By Chris Chittenden
"One-half the troubles of this life can be traced to saying yes too quickly and not saying no soon enough."
… Josh Billings (1818-1885) US writer
How many requests do you get each day? Unless you spend your time by yourself and not communicating with anyone else, the chance is that you get a lot.
Requests are the building blocks of the promises we make. As we have seen in previous newsletters, promises are the glue that holds a society together. If promises are important and requests initiate promises, then it makes sense to know how to effectively respond to a request and the implications associated with that response.
Although, we can define four legitimate responses to a request, here I only want to deal with two. Saying “yes” and saying “no”. For many, the most obvious response to a request is to say, “yes”. All well and good, but what if you are saying “yes” because you feel you cannot say, “no”. This might sound a strange thing to say, but it happens frequently and has significant implications for relationships and performance.
Many people feel they cannot say “no” to their boss or other senior people in an organisation. Many organisational cultures, particularly more aggressive ones, create an expectation that people will always say “yes” when asked to do something. To do otherwise elicits an unpleasant response from the requestor.
Another example revolves around people who say “yes” because they would feel guilty saying “no” even though they do not want to do something or believe they cannot achieve what they are being asked to do. They say “yes” to assuage their guilt.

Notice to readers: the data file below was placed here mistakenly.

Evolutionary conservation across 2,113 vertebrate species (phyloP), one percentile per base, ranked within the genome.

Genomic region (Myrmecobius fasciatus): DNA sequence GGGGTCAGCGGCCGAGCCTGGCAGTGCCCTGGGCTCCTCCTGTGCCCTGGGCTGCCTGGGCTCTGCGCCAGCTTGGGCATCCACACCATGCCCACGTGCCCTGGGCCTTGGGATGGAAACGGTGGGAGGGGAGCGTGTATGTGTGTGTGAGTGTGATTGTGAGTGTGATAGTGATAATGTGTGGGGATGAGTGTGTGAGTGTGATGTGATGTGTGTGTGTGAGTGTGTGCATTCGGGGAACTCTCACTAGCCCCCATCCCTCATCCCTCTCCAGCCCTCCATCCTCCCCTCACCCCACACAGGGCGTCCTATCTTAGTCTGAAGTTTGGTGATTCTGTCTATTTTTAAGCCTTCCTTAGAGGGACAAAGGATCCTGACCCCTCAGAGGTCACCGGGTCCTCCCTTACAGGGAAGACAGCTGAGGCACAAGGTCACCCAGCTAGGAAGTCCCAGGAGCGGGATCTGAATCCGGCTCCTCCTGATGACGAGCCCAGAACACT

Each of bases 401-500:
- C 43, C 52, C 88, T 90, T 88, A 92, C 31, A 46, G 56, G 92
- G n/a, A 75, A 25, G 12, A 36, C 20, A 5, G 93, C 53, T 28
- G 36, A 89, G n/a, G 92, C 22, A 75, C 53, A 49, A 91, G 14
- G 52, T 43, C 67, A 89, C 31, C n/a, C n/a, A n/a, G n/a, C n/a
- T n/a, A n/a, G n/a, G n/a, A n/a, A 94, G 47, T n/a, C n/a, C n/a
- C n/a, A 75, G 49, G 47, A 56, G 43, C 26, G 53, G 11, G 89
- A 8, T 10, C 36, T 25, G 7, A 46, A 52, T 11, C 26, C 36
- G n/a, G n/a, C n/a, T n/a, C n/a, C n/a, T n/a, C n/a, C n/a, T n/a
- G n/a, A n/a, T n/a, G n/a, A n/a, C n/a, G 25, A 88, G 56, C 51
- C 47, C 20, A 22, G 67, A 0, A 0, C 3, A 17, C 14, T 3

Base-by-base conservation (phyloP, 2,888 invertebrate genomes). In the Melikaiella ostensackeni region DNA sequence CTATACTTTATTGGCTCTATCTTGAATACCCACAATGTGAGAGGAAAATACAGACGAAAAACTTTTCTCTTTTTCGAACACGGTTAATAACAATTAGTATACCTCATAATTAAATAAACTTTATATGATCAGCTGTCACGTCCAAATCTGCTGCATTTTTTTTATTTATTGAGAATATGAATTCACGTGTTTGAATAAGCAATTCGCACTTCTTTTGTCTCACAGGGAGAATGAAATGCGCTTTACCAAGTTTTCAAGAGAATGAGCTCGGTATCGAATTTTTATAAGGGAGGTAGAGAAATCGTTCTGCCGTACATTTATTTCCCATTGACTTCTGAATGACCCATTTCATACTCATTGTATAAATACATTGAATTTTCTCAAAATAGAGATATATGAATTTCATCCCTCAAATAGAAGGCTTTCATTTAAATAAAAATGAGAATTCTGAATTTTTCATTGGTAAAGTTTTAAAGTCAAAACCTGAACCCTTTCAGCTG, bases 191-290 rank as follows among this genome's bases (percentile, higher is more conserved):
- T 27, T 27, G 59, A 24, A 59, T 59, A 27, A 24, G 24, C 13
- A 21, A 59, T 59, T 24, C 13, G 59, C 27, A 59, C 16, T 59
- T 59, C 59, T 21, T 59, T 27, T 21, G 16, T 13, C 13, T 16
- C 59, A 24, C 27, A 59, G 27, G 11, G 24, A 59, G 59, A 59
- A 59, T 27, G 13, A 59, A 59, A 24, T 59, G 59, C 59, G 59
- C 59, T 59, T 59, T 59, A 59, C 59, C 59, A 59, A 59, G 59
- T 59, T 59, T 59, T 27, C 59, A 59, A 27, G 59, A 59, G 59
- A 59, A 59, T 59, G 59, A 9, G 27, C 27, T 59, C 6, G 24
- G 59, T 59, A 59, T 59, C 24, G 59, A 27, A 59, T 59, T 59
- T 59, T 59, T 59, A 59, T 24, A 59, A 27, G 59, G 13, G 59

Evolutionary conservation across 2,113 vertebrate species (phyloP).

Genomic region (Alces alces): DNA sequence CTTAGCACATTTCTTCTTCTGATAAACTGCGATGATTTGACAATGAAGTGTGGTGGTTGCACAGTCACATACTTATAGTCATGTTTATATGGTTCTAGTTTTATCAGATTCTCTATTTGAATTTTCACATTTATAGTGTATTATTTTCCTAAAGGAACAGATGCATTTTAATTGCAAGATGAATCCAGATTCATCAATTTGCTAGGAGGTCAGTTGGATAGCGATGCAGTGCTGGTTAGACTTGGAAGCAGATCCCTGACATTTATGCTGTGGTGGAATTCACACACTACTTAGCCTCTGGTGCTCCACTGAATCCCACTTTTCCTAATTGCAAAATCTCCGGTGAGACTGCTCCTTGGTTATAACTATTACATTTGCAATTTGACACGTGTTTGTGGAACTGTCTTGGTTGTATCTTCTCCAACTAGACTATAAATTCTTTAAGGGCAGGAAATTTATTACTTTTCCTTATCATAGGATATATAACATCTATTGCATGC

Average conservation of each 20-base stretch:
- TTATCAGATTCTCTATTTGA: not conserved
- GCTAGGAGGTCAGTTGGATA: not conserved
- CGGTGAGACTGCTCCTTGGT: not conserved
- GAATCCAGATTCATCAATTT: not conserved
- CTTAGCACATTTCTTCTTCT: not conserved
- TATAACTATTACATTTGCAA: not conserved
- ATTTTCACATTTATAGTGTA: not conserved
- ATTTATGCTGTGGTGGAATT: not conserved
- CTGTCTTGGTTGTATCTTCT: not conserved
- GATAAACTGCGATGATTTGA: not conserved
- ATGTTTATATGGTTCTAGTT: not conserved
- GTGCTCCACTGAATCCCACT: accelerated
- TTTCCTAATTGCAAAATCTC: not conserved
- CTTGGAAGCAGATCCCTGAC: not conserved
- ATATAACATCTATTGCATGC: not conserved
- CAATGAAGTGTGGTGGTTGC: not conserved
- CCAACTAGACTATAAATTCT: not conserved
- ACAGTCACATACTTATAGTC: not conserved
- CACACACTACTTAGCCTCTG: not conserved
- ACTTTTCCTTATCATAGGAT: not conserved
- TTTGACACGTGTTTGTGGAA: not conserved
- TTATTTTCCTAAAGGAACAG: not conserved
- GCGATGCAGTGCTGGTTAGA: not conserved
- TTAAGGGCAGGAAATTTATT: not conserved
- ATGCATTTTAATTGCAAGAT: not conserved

The culture of some countries instil in people a predisposition to say “yes”. This may be to save face or simply to not upset the requestor.
Indeed there are many circumstances where people say “yes” when they would prefer to say “no”.
However the upshot of someone saying “yes” when a more appropriate response is to say “no” or negotiate the request can have a significant impact on their performance and relationships. The worst case scenario here is where people say “yes” knowing they are unlikely to be able to deliver their promise or even intending not to deliver their promise.
Think about what that means. If you make a promise to me, I act as though what you have promised will occur in the agreed time frame. I do not go and ask other people to do the same thing. I assume it will be done by you. Even though you may avoid the unpleasantness of saying “no” now, you will almost certainly have to face a more unpleasant conversation later if you do not complete your promise. Even worse, the requestor may not even come back to you and undermine you in less obvious ways. For example they may speak ill to other people about you or they may begin to micro-manage you more in the future.
Alternatively, you may attempt to do what you have committed to do, leading to taking on too much and the inevitable stress that comes with this.
There is much more to an inappropriate “yes” than may appear at first glance. Next time you hear yourself saying “yes” when it may be more appropriate to not do so, stop and consider your options. It may just save you some heartache and pain.
© 2011 Chris Chittenden